Author: Robert Creenan
For about nine years, the garden at the intersection of Elmwood, Potomac, and Bidwell has been allowed to overgrow as it was only sporadically attended with no real plan of action. Its current state as a maintained community garden only came about last year when Barbara O’Brien, part of the Beautification Committee of the Elmwood Village Association, stepped up and called for volunteers to overhaul the plot of land.
The landscaper in charge of designing the garden, Matthew Dore of Buffalo Horticulture, had a few different ideas in mind regarding the direction that the garden would take, including one that featured a statue.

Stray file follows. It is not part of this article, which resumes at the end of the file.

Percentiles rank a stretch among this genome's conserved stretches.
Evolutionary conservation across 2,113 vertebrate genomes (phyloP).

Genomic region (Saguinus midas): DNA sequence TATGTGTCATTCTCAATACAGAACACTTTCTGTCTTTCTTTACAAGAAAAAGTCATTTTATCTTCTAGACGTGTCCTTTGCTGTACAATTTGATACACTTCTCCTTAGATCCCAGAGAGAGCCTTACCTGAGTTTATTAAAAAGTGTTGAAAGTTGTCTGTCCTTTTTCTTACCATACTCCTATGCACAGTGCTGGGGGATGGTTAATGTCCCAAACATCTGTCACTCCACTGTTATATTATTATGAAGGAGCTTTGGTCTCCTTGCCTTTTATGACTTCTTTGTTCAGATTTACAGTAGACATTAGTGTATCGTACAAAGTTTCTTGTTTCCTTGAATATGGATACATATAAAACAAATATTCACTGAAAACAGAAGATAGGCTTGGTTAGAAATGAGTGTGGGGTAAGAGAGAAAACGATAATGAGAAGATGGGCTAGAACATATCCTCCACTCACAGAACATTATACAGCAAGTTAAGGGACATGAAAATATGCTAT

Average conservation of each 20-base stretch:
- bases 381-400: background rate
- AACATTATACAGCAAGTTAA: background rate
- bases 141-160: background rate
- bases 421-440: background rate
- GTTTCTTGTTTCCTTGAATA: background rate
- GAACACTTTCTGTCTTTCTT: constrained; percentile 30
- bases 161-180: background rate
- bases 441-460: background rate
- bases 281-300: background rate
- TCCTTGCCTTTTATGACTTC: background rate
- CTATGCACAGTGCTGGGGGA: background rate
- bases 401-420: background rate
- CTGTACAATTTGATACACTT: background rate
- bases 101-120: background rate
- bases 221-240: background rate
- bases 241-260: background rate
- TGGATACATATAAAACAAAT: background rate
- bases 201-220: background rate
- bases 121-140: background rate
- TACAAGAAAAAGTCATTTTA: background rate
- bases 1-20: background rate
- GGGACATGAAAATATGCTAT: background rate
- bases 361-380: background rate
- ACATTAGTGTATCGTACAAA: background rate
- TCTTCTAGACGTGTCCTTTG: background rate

“We also wanted to simplify it as much as possible by reducing the amount of square footage to maintain,” said Dore. “The low hedges that face Elmwood also don’t obstruct the view of Bidwell heading into the Olmsted parks.”
The garden contains 13 varieties of native perennial flowers, such as pink and purple salvias, Jacob’s ladder, spiderwort, and Shasta daisies. “For the flowers,” O’Brien said, “we wanted ones which are in bloom for three seasons, spring, summer and fall.”
The biggest achievement that came out of renovating this garden was that for the first time ever, the garden at Elmwood, Potomac, and Bidwell will be in the Buffalo Garden Walk. “It’s good for the people who live in the area, including me and Matthew,” added O’Brien.
The garden will still be maintained by volunteers through the Elmwood Village Association.